Monday, December 31, 2007
The Adverts - One Chord Wonders
Happy New Year everybody!
I hope everyone has a safe trip into 2008!
I'm Still having some problems with my blog here and since this is all pretty new to me I'm not sure what happened but my layout is weird and my comments links have disappeared on my last few posts but any way it's about the music so...
As i said in my title, this here is an "eclectic" spot for music so I'm going to switch things up again here with the 1st official single by one the lesser known early English punk bands but no less important and one of my all time faves... The following was lifted off Wikipedia:
The Adverts were an English punk rock band who formed in 1976 and broke up in late 1979. They were one of the first punk bands to enjoy commercial success, and their line-up included Gaye Advert, who The Virgin Encyclopedia of 70s Music called the "first female punk star". (Not sure if I totally agree with this as the Runaways were a few years ahead of the Adverts but there is no denying that Gaye was super hot in her black leather jacket heavy eye makeup and black nail polish)
The band were formed in 1976 by T.V. Smith and Gaye Advert. Smith and Advert were both from Bideford, a small coastal town in Devon, and were later married.  After relocating to London the two young punks recruited guitarist Pickup and drummer Driver and The Adverts were born.
The Roxy, London's first live punk venue, played a crucial role in The Adverts’ early career. They were one of the pioneering bands who played at the club during its first 100 days. The Adverts played at the club no less than nine times between January and April 1977. In January 1977, after their first gig supporting Generation X, the band impressed Michael Dempsey so much that he became their manager. Their second gig supporting Slaughter & the Dogs was recorded, and their anthem "Bored Teenagers" was included on the UK Top 30 album Live at the Roxy WC2. In February, shortly after the band's third gig supporting The Damned, they signed a recording contract with Stiff Records. In March, the band supported The Jam at the Roxy.
In April, The Adverts recorded the first of four sessions for John Peel at BBC Radio 1. Days later, their debut single, "One Chord Wonders", was released. The single, "a headlong rush of energy", was recommended by both Melody Maker and Sounds. Understanding the band's limitations, the song's lyrics, composed by TV Smith, were likeably self-depreciating:
I wonder what we’ll play for you tonight
Something heavy or something light
Something to set your soul alight
I wonder how we’ll answer when you say
‘We don’t like you – go away
Come back when you’ve learnt to play’
The Adverts were a prolific live act. Their first nationwide tour was with Stiff label-mates The Damned. The tour poster read, "The Adverts know one chord, the Damned know three. See all four at…" Later they would support Iggy pop on tour, as well as conducting their own headlining tours in Britain, Ireland and Europe.
In August, the band released the first of their two UK Top 40 hit singles. Lyrically, "Gary Gilmore's Eyes" was a controversial song based on the wishes of an American murderer that his eyes be donated to medical science after his execution. The Sounds described it as "the sickest and cleverest record to come out of the new wave". Years later, it was included in Mojo magazine’s list of the best punk rock singles of all time.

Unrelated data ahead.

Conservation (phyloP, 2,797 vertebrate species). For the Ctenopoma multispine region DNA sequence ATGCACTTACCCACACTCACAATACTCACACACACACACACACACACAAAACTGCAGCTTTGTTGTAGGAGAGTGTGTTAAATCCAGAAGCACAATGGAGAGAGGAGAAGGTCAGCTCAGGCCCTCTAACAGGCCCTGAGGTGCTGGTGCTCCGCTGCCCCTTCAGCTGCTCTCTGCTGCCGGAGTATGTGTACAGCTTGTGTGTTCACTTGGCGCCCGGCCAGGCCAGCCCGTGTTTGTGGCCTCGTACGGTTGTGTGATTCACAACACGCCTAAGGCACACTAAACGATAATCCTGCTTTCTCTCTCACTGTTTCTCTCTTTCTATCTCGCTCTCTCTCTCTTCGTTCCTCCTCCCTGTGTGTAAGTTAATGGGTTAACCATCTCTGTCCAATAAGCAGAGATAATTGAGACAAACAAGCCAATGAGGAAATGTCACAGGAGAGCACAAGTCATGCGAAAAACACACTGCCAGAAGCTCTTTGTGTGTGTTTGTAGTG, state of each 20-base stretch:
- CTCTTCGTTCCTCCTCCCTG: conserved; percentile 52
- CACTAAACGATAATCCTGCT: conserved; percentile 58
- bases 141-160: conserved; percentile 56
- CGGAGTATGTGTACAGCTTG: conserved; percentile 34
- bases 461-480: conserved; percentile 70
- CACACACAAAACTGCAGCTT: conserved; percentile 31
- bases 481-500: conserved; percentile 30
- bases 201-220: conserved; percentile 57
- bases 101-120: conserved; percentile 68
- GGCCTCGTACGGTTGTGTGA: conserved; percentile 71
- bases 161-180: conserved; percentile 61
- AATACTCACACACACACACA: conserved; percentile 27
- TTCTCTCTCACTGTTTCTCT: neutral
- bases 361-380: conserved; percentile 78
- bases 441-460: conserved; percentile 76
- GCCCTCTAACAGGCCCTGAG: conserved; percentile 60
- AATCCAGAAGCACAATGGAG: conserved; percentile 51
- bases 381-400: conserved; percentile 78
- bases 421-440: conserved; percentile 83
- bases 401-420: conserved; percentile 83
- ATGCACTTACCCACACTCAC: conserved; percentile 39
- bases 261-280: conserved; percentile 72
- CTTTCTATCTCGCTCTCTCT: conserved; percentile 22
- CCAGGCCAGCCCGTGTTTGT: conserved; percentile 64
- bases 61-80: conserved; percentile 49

After the tabloid fuelled controversy surrounding the single, and an appearance on Top of the Pops, the Adverts became big news. Observers focused on frontman TV Smith and bassist Gaye Advert. Reviewers noted TV Smith's song-writing ability. This something which continued long after the band's demise. He was said to have "captured the spirit of the times few contemporaries could match". Another reviewer described Smith as the band’s "raging heart, spitting out the failsafe succession of songs which still delineate punk’s hopes, aspirations and, ultimately, regrets". In contrast, Gaye Advert's reputation was more fleeting. She was "one of Punk’s first female icons". Her "photogenic" looks, "panda-eye make-up and omnipresent leather jacket defined the face of female punkdom until well into the next decade".
Surprisingly, the band’s follow-up single, "Safety in Numbers", did not chart. Nevertheless, the song is well regarded and was included in Steve Gardner's all-time best list. The Adverts fourth single, "No Time To Be 21", scraped into the UK Top 40. A month later, the band’s debut album Crossing The Red Sea was released. Today it is widely acclaimed as one of the greatest punk albums of all-time.
Unfortunately, despite releasing some more well-regarded singles, The Adverts were not able to maintain the momentum and their career stalled after the release of their second album. They split up shortly after the accidental death by electrocution of their manager, Michael Dempsey. Their last gig was at Slough College on 27 October 1979. After the band split up, T.V. Smith continued with Tim Cross forming as TV Smith's Explorers, then Cheap, and finally from the 1990s to date performing as a solo artist.
In conclusion, considering they only released seven singles and two albums, the legacy of The Adverts is pretty astonishing. Critic and author Dave Thompson argues that "nobody would make music like The Adverts and nobody ever has. In terms of lyric, delivery, commitment and courage, they were, and they remain, the finest British group of the late 1970s".
So check out the cut!!!
The Adverts : One Chord Wonders